Simply put, I went to music school and paid for it with student loans. I got out of undergrad with almost $100,000 in student loans, so not the brightest thing. I thought to myself, well, I’m going to have to make some decent money. At that time, my dad was helping me pay my bills each month and I was already a grown-ass adult.
I was fascinated with economics and how the larger economy functioned, but studying economics had some risks for me. While I was working at a law firm, we had some empty offices that we rented to an independent financial advisor. I began to get to know him and he said to me one day, “Why don’t you get your MBA?” At the time, I thought that an MBA was for people who wanted to become stockbrokers, right? I had that idea of the New York Stock Exchange and people looking up at televisions and screaming. I said, “Oh no, that is not for me.” But then he was able to help me understand that an MBA can be a lot of things. So I came around to it.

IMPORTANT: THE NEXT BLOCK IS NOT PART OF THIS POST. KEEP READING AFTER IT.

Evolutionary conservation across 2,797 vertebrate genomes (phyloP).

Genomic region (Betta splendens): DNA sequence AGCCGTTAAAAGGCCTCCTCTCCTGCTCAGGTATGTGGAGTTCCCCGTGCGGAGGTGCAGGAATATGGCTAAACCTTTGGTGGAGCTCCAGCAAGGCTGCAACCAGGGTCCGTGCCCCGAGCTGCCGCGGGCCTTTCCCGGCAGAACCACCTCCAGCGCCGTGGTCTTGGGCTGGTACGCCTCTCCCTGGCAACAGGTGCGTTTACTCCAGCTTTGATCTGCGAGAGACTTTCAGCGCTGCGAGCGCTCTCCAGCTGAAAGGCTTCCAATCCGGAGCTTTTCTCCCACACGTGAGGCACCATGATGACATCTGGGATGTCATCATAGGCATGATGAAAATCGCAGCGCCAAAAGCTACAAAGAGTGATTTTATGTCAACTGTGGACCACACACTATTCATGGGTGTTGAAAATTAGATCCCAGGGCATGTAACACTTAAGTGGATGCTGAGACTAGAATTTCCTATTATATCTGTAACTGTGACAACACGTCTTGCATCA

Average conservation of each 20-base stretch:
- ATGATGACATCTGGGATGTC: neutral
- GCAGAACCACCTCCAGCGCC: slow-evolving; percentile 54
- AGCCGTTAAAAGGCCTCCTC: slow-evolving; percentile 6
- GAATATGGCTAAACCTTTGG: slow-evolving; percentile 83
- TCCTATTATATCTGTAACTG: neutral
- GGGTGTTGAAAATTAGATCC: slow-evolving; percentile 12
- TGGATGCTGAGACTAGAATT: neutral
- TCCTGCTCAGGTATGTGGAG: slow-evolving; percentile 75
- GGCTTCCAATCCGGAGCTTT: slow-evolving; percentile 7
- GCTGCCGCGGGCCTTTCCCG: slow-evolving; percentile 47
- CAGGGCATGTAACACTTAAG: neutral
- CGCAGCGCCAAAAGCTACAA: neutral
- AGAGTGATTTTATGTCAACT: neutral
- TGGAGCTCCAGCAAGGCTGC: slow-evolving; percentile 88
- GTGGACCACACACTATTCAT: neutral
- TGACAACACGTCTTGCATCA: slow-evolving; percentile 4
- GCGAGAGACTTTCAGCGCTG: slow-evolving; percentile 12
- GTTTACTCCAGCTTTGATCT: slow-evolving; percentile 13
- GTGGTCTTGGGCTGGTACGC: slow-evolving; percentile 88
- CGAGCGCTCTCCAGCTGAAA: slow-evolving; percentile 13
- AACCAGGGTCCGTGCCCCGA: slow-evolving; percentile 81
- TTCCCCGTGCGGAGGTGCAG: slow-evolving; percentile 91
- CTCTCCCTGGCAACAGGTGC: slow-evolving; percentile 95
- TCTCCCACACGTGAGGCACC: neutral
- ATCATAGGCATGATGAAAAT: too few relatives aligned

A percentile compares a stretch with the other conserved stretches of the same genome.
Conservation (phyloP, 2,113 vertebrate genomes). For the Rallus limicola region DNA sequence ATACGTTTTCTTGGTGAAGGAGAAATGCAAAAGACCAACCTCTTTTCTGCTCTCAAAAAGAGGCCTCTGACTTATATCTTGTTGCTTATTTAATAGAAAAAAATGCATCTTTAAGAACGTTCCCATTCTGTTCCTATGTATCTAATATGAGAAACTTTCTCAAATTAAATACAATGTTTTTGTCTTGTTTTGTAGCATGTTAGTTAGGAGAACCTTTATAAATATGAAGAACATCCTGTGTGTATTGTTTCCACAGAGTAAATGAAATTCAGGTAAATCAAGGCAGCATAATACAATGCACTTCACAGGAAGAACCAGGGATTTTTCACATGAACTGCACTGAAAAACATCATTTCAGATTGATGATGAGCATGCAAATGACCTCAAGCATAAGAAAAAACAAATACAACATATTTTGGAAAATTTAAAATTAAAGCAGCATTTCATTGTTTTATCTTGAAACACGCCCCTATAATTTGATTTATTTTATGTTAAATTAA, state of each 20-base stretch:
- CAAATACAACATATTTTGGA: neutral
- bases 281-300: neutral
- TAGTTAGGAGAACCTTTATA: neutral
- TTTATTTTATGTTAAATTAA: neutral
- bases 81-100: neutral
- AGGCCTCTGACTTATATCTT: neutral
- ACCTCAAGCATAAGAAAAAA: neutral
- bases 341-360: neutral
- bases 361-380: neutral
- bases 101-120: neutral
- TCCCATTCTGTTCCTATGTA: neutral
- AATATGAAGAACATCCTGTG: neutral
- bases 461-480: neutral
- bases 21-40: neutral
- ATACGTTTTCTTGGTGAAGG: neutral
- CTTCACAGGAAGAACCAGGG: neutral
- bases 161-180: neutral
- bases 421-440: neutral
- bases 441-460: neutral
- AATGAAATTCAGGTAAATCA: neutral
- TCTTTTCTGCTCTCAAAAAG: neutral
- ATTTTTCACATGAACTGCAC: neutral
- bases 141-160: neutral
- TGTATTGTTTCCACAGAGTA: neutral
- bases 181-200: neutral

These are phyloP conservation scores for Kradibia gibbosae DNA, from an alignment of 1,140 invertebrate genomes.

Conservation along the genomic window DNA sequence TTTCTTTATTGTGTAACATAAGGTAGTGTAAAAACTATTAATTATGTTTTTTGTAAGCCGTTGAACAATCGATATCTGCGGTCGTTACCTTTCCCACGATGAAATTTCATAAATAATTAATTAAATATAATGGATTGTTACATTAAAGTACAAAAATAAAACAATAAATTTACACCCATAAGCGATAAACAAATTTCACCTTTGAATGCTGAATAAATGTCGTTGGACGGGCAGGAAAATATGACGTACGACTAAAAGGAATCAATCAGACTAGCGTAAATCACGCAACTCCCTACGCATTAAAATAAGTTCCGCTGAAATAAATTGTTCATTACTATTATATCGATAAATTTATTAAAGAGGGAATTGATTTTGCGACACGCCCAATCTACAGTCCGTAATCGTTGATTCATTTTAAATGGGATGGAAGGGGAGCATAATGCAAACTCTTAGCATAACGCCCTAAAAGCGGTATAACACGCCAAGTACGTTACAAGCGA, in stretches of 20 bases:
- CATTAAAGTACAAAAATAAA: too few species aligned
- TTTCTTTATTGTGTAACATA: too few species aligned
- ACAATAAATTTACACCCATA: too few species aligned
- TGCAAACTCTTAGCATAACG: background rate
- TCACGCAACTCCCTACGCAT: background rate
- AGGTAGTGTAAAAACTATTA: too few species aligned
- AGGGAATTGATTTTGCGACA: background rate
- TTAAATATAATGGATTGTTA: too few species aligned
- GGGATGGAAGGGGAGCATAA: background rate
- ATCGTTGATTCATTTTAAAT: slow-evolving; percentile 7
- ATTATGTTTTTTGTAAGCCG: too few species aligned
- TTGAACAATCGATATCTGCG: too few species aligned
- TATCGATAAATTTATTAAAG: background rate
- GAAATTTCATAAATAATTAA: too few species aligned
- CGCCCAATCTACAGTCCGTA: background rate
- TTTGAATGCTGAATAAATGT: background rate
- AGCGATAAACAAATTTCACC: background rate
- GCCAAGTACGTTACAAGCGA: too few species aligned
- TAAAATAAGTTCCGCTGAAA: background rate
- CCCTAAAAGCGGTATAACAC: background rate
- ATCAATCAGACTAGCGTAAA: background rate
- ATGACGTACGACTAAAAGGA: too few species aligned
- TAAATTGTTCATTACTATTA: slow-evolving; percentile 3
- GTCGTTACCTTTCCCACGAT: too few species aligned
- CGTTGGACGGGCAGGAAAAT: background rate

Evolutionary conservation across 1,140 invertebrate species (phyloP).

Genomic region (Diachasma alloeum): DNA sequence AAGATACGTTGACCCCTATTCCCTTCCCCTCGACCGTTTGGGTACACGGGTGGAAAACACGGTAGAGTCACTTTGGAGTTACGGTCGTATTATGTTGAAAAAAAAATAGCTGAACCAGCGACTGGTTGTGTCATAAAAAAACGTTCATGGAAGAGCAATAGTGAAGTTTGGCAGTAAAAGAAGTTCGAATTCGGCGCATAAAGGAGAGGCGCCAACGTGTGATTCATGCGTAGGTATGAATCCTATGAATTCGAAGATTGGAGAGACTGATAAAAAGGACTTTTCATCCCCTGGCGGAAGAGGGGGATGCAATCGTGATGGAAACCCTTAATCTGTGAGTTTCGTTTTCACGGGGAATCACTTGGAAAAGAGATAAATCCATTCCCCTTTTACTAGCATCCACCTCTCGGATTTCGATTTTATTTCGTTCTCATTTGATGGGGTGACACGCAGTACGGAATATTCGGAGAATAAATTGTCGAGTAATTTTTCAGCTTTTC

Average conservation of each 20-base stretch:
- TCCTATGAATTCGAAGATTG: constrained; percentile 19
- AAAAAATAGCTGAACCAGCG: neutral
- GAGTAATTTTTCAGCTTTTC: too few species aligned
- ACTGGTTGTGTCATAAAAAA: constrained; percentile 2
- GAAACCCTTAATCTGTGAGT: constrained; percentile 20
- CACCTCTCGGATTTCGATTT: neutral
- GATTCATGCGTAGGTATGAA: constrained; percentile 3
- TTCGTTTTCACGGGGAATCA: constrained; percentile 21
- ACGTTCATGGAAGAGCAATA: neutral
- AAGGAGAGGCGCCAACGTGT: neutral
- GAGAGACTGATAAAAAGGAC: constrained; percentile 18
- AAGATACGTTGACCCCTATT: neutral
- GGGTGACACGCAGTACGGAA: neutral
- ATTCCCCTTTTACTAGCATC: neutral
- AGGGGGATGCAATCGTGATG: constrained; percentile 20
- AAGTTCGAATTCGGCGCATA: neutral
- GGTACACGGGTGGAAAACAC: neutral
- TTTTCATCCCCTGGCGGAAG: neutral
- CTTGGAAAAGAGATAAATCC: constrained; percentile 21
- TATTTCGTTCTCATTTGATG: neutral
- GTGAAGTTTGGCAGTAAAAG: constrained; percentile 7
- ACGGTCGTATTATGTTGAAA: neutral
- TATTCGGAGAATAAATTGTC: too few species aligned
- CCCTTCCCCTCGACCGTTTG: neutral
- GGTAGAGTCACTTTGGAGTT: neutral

The thing about studying music? It teaches you intense accountability. It’s up to you to go into the practice room by yourself with your instrument and figure it out. And if you don’t, there’s no one to blame but yourself.
What skills would you say are important for almost any career?
I would say the willingness to roll your sleeves up and do something. I am continually shocked by people who are willing to say, “Oh, leadership needs to do this,” or “I don’t have the X, Y, or Z.” I personally find life more interesting when I can go off and figure out something on my own and then come back to the naysayers and say, “Well, here it is, and if you’d like to repeat my success, here’s the process I took.”
That, and to remember that we’re all individually accountable for trying to get along with our colleagues. I struggle with people solely blaming others. Part of your job is to get along with your colleagues whether you like it or not. That’s just part of being human. Part of being human is getting along with other people.